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    ABSTRACT: Recent studies have demonstrated the presence of risk-based variation in alarm calling in many vertebrate species. Most of the studies on birds, however, have focused on passerine systems perhaps due to the traditional view that passerine vocalizations are more complex. We investigated the presence of a risk-based alarm calling system in a nonpasserine, the herring gull, Larus argentatus, by recording birds presented with varying degrees of threat, and experimentally exposing and quantifying responses to manipulated alarm calls. We found that herring gulls communicate threat urgency in their alarm calls using both frequency and time parameters. Sound recordings indicated that herring gulls change centre frequency modulation patterns of their alarm calls, generate frequency discontinuities in notes and increase the rate of calling with increases in perceived threat level. Playback experiments showed that conspecifics pay attention to both frequency and time parameters and respond most urgently to play-backs of high-threat calls at a high call rate. A less urgent response to high-threat calls at a low call rate and to low-threat calls at a high call rate suggests that threat urgency information is reinforced by both call type and call rate in the herring gull system. This study is one of the first demonstrations of a risk-based alarm calling system in a nonpasserine.
    Animal Behaviour 06/2015; 106:129-136. DOI:10.1016/j.anbehav.2015.05.011
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    • "D notes contain species-specific information [13] [14] [15], and all species in the genus Poecile produce a variant of the chick-a-dee call. D notes also have multiple biologically important functions (e.g., flock identification: black-capped chickadees [16]; recruiting flock mates to a food source: Carolina chickadees, Poecile carolinensis [17]; information regarding predator threat level: black-capped chickadees [18]; tufted titmice, Baeolophus bicolor [19]; Carolina chickadees [20]). Because D notes are a salient component of the chick-a-dee call, we examined the effects of experience on ZENK expression in adult black-capped chickadees following playback of conspecific D notes. "
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    ABSTRACT: Black-capped chickadees (Poecile atricapillus) produce numerous vocalizations, including the acoustically complex chick-a-dee call that is composed of A, B, C, and D notes. D notes are longer in duration and lower in frequency than the other note types and contain information regarding flock and species identification. Adult wild-caught black-capped chickadees have been shown to have similar amounts of immediate early gene (IEG) expression following playback of vocalizations with harmonic-like acoustic structure similar to D notes. Here we examined how different environmental experience affects IEG response to conspecific D notes. We hand-reared black-capped chickadees under three conditions: (1) with adult conspecifics, (2) with adult heterospecific mountain chickadees and (3) without adults. We presented all hand-reared birds and a control group of field-reared black-capped chickadees, with conspecific D notes and quantified IEG expression in the caudomedial mesopallium (CMM) and the caudomedial nidopallium (NCM). We found that field-reared birds that heard normal D notes had a similar neural response as a group of field-reared birds that heard playback of reversed D notes. Field-reared birds that heard normal D notes also had a similar neural response as birds reared with adult conspecifics. Birds reared without adults had a significantly reduced IEG response, while the IEG expression in birds reared with heterospecifics was at intermediate levels between birds reared with conspecifics and birds reared without adults. Although acoustic characteristics have been shown to drive IEG expression, our results demonstrate that experience with adults or normal adult vocalizations is also an important factor. Copyright © 2015 Elsevier B.V. All rights reserved.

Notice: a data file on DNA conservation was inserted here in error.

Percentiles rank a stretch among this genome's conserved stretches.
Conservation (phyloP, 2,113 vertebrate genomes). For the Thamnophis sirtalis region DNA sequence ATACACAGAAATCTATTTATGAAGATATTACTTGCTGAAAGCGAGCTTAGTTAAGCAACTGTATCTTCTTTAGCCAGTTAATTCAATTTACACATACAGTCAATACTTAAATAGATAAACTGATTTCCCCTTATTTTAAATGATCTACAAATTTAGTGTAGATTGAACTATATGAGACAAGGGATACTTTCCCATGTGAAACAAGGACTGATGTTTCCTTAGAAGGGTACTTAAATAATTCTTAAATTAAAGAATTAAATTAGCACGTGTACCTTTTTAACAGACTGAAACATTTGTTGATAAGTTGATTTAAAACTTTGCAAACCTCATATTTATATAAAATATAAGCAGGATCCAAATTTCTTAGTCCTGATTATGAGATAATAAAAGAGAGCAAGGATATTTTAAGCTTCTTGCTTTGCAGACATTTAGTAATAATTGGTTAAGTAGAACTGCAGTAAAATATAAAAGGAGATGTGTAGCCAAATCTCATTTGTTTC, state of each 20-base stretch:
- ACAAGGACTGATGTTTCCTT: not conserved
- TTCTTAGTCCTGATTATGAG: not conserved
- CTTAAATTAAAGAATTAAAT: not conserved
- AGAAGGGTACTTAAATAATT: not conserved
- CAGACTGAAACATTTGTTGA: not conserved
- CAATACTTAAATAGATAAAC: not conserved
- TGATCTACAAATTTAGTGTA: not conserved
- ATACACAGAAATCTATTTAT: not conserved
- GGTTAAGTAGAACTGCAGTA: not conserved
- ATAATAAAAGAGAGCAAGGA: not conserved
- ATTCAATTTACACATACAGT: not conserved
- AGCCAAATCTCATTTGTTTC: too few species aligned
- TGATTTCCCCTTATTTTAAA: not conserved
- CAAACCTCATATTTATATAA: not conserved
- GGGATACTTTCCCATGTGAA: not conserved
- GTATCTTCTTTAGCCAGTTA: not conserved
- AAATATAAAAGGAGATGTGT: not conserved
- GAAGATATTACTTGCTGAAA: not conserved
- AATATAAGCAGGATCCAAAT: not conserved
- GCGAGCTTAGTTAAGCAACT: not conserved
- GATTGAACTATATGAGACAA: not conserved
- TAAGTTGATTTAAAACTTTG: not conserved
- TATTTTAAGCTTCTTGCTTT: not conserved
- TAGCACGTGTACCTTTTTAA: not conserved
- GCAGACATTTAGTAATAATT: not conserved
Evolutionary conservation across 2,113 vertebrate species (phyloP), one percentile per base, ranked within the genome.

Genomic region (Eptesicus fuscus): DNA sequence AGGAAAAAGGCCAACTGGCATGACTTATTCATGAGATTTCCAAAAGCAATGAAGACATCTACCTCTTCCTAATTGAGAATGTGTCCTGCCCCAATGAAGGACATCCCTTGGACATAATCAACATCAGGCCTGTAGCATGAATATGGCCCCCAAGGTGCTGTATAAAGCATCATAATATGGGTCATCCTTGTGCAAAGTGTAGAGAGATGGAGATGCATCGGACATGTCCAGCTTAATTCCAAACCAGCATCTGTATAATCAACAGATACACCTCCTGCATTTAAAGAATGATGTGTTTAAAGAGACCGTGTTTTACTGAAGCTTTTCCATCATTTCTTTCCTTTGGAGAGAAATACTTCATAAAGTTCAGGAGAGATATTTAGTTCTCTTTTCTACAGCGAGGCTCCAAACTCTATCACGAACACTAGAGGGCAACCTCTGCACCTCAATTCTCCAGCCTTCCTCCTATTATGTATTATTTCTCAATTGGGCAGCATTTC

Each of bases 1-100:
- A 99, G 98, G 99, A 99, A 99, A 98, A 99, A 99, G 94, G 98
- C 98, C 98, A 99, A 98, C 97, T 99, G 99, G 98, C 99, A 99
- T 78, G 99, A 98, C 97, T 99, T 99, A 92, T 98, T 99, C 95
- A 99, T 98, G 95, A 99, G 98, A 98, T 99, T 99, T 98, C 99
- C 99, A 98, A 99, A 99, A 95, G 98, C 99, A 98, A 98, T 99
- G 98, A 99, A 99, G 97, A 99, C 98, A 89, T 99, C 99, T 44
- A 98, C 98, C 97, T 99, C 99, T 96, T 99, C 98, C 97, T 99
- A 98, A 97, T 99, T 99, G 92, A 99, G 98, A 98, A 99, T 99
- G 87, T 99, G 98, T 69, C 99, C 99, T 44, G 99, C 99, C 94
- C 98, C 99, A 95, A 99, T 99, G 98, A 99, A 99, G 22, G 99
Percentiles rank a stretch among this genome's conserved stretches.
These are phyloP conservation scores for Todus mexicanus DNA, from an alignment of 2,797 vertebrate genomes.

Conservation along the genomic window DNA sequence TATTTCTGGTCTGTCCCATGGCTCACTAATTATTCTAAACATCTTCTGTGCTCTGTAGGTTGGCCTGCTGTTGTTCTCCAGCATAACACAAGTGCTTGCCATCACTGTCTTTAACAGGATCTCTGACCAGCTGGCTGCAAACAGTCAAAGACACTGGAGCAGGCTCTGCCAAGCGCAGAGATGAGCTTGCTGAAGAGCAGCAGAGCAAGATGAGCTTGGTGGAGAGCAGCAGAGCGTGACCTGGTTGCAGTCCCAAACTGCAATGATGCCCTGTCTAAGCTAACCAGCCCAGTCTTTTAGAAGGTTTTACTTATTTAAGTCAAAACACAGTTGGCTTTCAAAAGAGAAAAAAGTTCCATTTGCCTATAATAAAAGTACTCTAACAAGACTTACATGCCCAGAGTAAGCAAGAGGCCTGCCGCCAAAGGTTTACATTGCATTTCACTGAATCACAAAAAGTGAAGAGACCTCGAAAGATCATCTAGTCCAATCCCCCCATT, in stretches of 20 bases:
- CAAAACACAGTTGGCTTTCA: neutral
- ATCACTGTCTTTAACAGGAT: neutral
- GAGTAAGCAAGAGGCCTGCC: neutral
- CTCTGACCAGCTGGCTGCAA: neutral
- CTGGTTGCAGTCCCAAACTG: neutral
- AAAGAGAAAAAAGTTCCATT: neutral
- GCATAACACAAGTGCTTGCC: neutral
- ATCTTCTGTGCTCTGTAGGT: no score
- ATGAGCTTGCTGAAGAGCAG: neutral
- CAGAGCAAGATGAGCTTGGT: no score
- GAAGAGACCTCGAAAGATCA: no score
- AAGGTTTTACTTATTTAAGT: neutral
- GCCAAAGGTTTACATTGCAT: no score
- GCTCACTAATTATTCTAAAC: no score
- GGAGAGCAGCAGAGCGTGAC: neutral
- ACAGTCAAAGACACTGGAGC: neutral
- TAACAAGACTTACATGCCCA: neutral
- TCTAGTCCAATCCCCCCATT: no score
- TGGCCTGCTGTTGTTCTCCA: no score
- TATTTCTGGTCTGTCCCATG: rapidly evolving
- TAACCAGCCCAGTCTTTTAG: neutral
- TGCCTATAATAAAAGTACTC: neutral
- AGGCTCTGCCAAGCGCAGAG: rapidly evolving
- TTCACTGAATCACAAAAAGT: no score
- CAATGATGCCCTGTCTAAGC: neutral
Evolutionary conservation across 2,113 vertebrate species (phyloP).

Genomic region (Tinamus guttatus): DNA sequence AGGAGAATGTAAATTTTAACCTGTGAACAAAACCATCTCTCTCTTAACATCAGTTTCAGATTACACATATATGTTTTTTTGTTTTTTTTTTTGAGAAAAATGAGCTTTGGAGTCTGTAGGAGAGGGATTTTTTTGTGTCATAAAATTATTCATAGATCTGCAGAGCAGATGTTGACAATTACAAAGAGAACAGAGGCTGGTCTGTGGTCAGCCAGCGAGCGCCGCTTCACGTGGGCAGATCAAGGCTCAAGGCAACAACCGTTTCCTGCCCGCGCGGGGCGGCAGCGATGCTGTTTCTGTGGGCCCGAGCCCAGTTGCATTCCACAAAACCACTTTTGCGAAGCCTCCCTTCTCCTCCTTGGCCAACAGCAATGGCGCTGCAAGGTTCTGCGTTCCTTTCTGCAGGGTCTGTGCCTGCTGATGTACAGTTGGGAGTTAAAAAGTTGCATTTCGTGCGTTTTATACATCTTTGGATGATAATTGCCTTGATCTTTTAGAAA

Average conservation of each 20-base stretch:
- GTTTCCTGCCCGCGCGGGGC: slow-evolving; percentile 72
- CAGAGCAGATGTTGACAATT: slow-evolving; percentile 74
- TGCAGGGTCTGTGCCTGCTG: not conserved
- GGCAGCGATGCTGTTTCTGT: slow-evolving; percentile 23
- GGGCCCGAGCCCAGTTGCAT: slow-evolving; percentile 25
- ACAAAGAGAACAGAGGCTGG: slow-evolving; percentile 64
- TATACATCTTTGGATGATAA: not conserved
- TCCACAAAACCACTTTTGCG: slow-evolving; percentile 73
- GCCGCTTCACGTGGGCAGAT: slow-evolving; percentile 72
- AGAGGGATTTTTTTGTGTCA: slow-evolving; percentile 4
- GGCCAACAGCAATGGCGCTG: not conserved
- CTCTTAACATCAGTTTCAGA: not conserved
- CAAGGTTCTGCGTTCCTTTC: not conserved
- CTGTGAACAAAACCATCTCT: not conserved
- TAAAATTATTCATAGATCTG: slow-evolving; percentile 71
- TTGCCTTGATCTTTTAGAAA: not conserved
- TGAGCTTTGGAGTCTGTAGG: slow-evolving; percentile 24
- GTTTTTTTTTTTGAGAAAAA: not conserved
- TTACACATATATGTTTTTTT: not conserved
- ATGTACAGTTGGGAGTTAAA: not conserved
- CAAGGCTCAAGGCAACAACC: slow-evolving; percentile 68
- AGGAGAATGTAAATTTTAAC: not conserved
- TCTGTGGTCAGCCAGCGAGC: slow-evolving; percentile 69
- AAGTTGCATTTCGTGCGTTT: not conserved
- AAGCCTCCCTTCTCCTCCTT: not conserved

Behavioural brain research 03/2015; 287. DOI:10.1016/j.bbr.2015.03.021